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Reviewed by Pedro Santos

Marshmellow: Secrets Of The Universe

Reviewed by Pedro Santos

Marshmellow: Secrets Of The Universe

The sugary-pink and distinctively Aotearoan artwork for Marshmellow ’s ‘Secrets Of The Universe’ somehow keeps making me think of the dripping ice creams of youthful Kiwi summers. Perhaps that subconscious image is deliberate since much like the best cone ice creams, this album is a combo of differently flavoured layers, the tastes (genres) and textures (moods) shifting with each successive mouthful.

Marshmellow is in fact Auckland music producer Marshall Smith, an advertising music and doco soundtrack specialist with credits found on some major international networks such as BBC, Discovery etc. Just last year Smith released another 13-track album called ‘The Feels’ that notably included input from Kings (Golden Boy) alongside other musicians. While it seems this one is more all his own doing, the instrumental backings vary from the bright horns that front the album’s title track, to piano, drum machine rhythms, standard guitar band, acoustic, various synth sounds, strings etc.

If You Only Live Once reinforces the suspicion (initialised with the title track) that Smith is a fan of Lloyd Cole, particularly that English singer-songwriter’s gentle vocal delivery. His voice is good across a broad range, but rarely used in a way that would have it described as strong. It mostly rides along with the arrangement, pushed to stand out only on rare occasions, which is maybe a shame in terms of overall impact. The tempo gets turned up for ‘90s-feel synth dance tracks like the spacious Dogs of Brazil, the pulsing Frequency of Love, and the drum machine-led repetition of Playing Around In My Head – lyrically a prime candidate for soundtrack use – and gets pulled back for the introspective likes of Faded Blue T-Shirt, a measured alt-pop number, and lament Out There, just backed with sparse piano and moody strings.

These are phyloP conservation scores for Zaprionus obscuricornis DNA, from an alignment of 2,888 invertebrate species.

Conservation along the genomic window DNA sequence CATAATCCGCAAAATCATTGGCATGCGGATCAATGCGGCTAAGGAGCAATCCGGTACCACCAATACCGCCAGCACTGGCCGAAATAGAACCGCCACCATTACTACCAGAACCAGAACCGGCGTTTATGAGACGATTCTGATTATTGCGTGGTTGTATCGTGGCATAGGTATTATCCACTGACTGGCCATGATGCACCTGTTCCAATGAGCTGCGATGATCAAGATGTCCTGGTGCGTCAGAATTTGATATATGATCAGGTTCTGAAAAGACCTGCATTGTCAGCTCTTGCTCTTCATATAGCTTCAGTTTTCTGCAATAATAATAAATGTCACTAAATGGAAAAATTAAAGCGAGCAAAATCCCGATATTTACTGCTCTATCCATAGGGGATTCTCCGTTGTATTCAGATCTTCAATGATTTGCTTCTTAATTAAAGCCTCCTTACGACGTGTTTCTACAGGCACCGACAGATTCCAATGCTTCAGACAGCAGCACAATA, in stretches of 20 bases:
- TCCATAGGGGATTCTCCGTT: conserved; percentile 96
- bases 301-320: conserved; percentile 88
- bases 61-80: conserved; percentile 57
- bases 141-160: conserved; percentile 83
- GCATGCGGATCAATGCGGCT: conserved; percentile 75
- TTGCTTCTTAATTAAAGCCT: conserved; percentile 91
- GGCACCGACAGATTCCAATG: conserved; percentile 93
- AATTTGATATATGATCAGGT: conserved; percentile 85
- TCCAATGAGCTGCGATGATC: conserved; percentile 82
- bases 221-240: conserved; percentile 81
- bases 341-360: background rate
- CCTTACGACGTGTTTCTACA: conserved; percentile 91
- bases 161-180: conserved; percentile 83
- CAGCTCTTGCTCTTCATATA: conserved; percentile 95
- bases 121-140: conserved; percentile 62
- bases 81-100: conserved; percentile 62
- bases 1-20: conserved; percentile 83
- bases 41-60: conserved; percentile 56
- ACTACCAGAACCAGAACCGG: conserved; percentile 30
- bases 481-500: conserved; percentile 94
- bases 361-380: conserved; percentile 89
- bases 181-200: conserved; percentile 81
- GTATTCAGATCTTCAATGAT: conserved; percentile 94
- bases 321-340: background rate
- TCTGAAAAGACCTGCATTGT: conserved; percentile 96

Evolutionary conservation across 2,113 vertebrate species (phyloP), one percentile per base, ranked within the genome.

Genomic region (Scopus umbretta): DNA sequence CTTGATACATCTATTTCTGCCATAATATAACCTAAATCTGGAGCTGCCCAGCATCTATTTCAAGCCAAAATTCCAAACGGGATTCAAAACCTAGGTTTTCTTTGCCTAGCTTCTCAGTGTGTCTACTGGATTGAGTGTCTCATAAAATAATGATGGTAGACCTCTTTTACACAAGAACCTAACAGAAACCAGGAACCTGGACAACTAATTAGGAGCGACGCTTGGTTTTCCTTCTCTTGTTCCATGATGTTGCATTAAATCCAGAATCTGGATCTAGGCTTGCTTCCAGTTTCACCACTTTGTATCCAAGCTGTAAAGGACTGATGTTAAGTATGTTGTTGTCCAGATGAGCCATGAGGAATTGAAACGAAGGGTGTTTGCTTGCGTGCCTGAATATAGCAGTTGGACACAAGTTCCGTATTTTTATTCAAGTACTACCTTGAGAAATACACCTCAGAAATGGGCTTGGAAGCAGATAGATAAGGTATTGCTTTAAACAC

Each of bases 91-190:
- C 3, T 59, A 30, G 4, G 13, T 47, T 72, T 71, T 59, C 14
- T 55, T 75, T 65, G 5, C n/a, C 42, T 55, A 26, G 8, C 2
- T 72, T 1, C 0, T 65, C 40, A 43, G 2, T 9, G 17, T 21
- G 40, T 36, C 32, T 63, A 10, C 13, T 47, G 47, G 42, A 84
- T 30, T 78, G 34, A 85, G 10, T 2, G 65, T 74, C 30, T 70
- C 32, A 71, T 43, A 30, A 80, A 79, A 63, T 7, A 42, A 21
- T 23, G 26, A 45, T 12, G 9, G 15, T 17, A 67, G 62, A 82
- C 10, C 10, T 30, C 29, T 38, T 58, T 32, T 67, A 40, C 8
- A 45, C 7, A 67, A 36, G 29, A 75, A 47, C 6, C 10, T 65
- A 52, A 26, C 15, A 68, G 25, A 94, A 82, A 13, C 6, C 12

There are 13 three-minute-something songs here, really too many for a digital album, but easily understandable given Smith’s role as a producer of music for screen use. The weaker tracks reinforce a nagging sense that ‘Secrets Of The Universe’ is a more vehicle for marketing his songs for use by others, and if so, why not? Equally, perhaps when writing music to a brief daily there are ideas left over that demand being made into songs, and he clearly has plenty of lyrical inspiration to go with his evident and diverse musical creativity.